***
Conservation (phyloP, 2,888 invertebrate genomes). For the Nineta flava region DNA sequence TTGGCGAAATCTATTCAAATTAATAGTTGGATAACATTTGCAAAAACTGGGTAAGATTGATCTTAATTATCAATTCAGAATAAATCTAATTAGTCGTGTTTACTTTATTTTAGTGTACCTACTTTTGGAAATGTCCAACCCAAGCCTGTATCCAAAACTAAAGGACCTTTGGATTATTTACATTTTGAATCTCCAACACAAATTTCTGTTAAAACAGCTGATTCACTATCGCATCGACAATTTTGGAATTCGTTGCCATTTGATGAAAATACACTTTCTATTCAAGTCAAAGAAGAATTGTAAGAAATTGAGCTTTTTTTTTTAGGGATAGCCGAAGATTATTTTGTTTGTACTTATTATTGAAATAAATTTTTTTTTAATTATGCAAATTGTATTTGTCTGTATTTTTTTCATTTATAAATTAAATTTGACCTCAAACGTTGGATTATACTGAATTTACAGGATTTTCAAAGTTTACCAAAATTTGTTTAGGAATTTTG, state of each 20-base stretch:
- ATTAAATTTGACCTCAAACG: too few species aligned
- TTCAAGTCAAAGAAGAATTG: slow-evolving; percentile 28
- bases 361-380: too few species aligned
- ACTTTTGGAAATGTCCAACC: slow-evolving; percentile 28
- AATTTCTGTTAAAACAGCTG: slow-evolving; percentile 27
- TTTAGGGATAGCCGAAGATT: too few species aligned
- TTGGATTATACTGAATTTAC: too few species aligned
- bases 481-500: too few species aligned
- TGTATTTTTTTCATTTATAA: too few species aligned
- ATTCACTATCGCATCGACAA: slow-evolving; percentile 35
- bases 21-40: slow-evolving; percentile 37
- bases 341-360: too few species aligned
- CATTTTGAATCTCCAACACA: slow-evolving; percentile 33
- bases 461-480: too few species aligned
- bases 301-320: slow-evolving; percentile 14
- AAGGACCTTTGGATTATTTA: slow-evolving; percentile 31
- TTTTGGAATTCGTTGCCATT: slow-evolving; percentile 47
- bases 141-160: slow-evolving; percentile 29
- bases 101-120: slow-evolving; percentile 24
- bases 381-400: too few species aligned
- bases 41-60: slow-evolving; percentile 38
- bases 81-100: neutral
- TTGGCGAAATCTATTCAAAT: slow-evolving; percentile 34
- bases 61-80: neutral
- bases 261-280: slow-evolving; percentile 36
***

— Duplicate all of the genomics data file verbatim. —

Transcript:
Conservation (phyloP, 2,888 invertebrate genomes). For the Nineta flava region DNA sequence TTGGCGAAATCTATTCAAATTAATAGTTGGATAACATTTGCAAAAACTGGGTAAGATTGATCTTAATTATCAATTCAGAATAAATCTAATTAGTCGTGTTTACTTTATTTTAGTGTACCTACTTTTGGAAATGTCCAACCCAAGCCTGTATCCAAAACTAAAGGACCTTTGGATTATTTACATTTTGAATCTCCAACACAAATTTCTGTTAAAACAGCTGATTCACTATCGCATCGACAATTTTGGAATTCGTTGCCATTTGATGAAAATACACTTTCTATTCAAGTCAAAGAAGAATTGTAAGAAATTGAGCTTTTTTTTTTAGGGATAGCCGAAGATTATTTTGTTTGTACTTATTATTGAAATAAATTTTTTTTTAATTATGCAAATTGTATTTGTCTGTATTTTTTTCATTTATAAATTAAATTTGACCTCAAACGTTGGATTATACTGAATTTACAGGATTTTCAAAGTTTACCAAAATTTGTTTAGGAATTTTG, state of each 20-base stretch:
- ATTAAATTTGACCTCAAACG: too few species aligned
- TTCAAGTCAAAGAAGAATTG: slow-evolving; percentile 28
- bases 361-380: too few species aligned
- ACTTTTGGAAATGTCCAACC: slow-evolving; percentile 28
- AATTTCTGTTAAAACAGCTG: slow-evolving; percentile 27
- TTTAGGGATAGCCGAAGATT: too few species aligned
- TTGGATTATACTGAATTTAC: too few species aligned
- bases 481-500: too few species aligned
- TGTATTTTTTTCATTTATAA: too few species aligned
- ATTCACTATCGCATCGACAA: slow-evolving; percentile 35
- bases 21-40: slow-evolving; percentile 37
- bases 341-360: too few species aligned
- CATTTTGAATCTCCAACACA: slow-evolving; percentile 33
- bases 461-480: too few species aligned
- bases 301-320: slow-evolving; percentile 14
- AAGGACCTTTGGATTATTTA: slow-evolving; percentile 31
- TTTTGGAATTCGTTGCCATT: slow-evolving; percentile 47
- bases 141-160: slow-evolving; percentile 29
- bases 101-120: slow-evolving; percentile 24
- bases 381-400: too few species aligned
- bases 41-60: slow-evolving; percentile 38
- bases 81-100: neutral
- TTGGCGAAATCTATTCAAAT: slow-evolving; percentile 34
- bases 61-80: neutral
- bases 261-280: slow-evolving; percentile 36